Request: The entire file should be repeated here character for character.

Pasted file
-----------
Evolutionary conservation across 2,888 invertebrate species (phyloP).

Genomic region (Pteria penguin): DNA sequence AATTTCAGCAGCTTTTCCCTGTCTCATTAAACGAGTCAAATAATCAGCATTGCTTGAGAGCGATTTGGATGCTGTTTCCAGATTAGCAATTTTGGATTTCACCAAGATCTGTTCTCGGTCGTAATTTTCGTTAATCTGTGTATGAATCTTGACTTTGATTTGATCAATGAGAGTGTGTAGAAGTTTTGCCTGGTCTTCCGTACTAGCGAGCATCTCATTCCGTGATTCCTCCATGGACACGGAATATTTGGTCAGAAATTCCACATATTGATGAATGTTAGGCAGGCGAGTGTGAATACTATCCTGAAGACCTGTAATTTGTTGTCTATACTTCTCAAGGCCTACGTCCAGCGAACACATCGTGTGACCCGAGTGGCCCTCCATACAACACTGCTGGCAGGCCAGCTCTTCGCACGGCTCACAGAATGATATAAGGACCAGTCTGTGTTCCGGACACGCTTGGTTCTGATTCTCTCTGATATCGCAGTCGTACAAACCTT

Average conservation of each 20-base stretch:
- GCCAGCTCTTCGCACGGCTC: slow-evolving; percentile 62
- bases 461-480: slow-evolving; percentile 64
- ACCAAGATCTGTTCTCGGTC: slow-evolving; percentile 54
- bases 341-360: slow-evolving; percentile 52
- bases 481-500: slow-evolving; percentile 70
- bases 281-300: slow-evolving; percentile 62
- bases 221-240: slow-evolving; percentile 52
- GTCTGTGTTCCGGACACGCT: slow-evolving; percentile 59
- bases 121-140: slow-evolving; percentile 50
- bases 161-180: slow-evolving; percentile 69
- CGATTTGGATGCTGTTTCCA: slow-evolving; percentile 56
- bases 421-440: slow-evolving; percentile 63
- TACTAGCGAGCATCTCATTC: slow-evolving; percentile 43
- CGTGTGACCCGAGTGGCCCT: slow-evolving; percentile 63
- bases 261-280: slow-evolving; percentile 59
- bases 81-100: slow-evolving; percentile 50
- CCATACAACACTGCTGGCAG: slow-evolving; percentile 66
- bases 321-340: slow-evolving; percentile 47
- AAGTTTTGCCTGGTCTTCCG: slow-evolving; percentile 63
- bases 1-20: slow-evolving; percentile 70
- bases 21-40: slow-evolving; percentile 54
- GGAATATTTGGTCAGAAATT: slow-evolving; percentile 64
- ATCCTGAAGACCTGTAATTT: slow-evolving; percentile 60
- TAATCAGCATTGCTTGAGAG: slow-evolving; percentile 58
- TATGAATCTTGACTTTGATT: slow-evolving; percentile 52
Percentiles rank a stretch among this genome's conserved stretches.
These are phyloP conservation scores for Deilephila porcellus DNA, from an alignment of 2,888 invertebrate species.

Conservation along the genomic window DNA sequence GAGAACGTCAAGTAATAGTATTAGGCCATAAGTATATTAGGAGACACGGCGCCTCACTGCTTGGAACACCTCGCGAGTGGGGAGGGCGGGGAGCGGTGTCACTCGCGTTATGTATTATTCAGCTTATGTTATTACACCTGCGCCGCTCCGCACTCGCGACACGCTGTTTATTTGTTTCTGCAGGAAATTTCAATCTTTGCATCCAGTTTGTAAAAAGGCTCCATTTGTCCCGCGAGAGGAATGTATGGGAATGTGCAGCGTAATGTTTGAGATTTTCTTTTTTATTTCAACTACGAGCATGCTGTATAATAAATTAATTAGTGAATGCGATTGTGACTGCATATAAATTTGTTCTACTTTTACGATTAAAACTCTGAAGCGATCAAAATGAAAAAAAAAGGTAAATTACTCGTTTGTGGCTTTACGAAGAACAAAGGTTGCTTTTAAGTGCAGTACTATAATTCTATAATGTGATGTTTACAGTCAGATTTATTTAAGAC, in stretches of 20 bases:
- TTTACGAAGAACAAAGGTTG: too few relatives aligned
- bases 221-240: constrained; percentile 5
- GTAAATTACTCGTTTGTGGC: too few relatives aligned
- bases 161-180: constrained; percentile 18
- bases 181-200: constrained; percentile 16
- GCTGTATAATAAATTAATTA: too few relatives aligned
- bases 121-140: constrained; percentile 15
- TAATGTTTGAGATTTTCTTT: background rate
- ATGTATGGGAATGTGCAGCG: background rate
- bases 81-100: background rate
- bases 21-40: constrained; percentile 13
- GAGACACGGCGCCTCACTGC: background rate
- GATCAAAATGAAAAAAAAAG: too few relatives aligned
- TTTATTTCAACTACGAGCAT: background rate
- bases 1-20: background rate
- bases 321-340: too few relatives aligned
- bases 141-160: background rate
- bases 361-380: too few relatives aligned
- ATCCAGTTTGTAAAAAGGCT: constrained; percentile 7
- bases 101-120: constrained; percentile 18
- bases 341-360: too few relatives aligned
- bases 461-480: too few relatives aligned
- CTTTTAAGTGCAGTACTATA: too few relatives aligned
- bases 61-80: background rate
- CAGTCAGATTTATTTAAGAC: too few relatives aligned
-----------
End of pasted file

Evolutionary conservation across 2,888 invertebrate species (phyloP).

Genomic region (Pteria penguin): DNA sequence AATTTCAGCAGCTTTTCCCTGTCTCATTAAACGAGTCAAATAATCAGCATTGCTTGAGAGCGATTTGGATGCTGTTTCCAGATTAGCAATTTTGGATTTCACCAAGATCTGTTCTCGGTCGTAATTTTCGTTAATCTGTGTATGAATCTTGACTTTGATTTGATCAATGAGAGTGTGTAGAAGTTTTGCCTGGTCTTCCGTACTAGCGAGCATCTCATTCCGTGATTCCTCCATGGACACGGAATATTTGGTCAGAAATTCCACATATTGATGAATGTTAGGCAGGCGAGTGTGAATACTATCCTGAAGACCTGTAATTTGTTGTCTATACTTCTCAAGGCCTACGTCCAGCGAACACATCGTGTGACCCGAGTGGCCCTCCATACAACACTGCTGGCAGGCCAGCTCTTCGCACGGCTCACAGAATGATATAAGGACCAGTCTGTGTTCCGGACACGCTTGGTTCTGATTCTCTCTGATATCGCAGTCGTACAAACCTT

Average conservation of each 20-base stretch:
- GCCAGCTCTTCGCACGGCTC: slow-evolving; percentile 62
- bases 461-480: slow-evolving; percentile 64
- ACCAAGATCTGTTCTCGGTC: slow-evolving; percentile 54
- bases 341-360: slow-evolving; percentile 52
- bases 481-500: slow-evolving; percentile 70
- bases 281-300: slow-evolving; percentile 62
- bases 221-240: slow-evolving; percentile 52
- GTCTGTGTTCCGGACACGCT: slow-evolving; percentile 59
- bases 121-140: slow-evolving; percentile 50
- bases 161-180: slow-evolving; percentile 69
- CGATTTGGATGCTGTTTCCA: slow-evolving; percentile 56
- bases 421-440: slow-evolving; percentile 63
- TACTAGCGAGCATCTCATTC: slow-evolving; percentile 43
- CGTGTGACCCGAGTGGCCCT: slow-evolving; percentile 63
- bases 261-280: slow-evolving; percentile 59
- bases 81-100: slow-evolving; percentile 50
- CCATACAACACTGCTGGCAG: slow-evolving; percentile 66
- bases 321-340: slow-evolving; percentile 47
- AAGTTTTGCCTGGTCTTCCG: slow-evolving; percentile 63
- bases 1-20: slow-evolving; percentile 70
- bases 21-40: slow-evolving; percentile 54
- GGAATATTTGGTCAGAAATT: slow-evolving; percentile 64
- ATCCTGAAGACCTGTAATTT: slow-evolving; percentile 60
- TAATCAGCATTGCTTGAGAG: slow-evolving; percentile 58
- TATGAATCTTGACTTTGATT: slow-evolving; percentile 52
Percentiles rank a stretch among this genome's conserved stretches.
These are phyloP conservation scores for Deilephila porcellus DNA, from an alignment of 2,888 invertebrate species.

Conservation along the genomic window DNA sequence GAGAACGTCAAGTAATAGTATTAGGCCATAAGTATATTAGGAGACACGGCGCCTCACTGCTTGGAACACCTCGCGAGTGGGGAGGGCGGGGAGCGGTGTCACTCGCGTTATGTATTATTCAGCTTATGTTATTACACCTGCGCCGCTCCGCACTCGCGACACGCTGTTTATTTGTTTCTGCAGGAAATTTCAATCTTTGCATCCAGTTTGTAAAAAGGCTCCATTTGTCCCGCGAGAGGAATGTATGGGAATGTGCAGCGTAATGTTTGAGATTTTCTTTTTTATTTCAACTACGAGCATGCTGTATAATAAATTAATTAGTGAATGCGATTGTGACTGCATATAAATTTGTTCTACTTTTACGATTAAAACTCTGAAGCGATCAAAATGAAAAAAAAAGGTAAATTACTCGTTTGTGGCTTTACGAAGAACAAAGGTTGCTTTTAAGTGCAGTACTATAATTCTATAATGTGATGTTTACAGTCAGATTTATTTAAGAC, in stretches of 20 bases:
- TTTACGAAGAACAAAGGTTG: too few relatives aligned
- bases 221-240: constrained; percentile 5
- GTAAATTACTCGTTTGTGGC: too few relatives aligned
- bases 161-180: constrained; percentile 18
- bases 181-200: constrained; percentile 16
- GCTGTATAATAAATTAATTA: too few relatives aligned
- bases 121-140: constrained; percentile 15
- TAATGTTTGAGATTTTCTTT: background rate
- ATGTATGGGAATGTGCAGCG: background rate
- bases 81-100: background rate
- bases 21-40: constrained; percentile 13
- GAGACACGGCGCCTCACTGC: background rate
- GATCAAAATGAAAAAAAAAG: too few relatives aligned
- TTTATTTCAACTACGAGCAT: background rate
- bases 1-20: background rate
- bases 321-340: too few relatives aligned
- bases 141-160: background rate
- bases 361-380: too few relatives aligned
- ATCCAGTTTGTAAAAAGGCT: constrained; percentile 7
- bases 101-120: constrained; percentile 18
- bases 341-360: too few relatives aligned
- bases 461-480: too few relatives aligned
- CTTTTAAGTGCAGTACTATA: too few relatives aligned
- bases 61-80: background rate
- CAGTCAGATTTATTTAAGAC: too few relatives aligned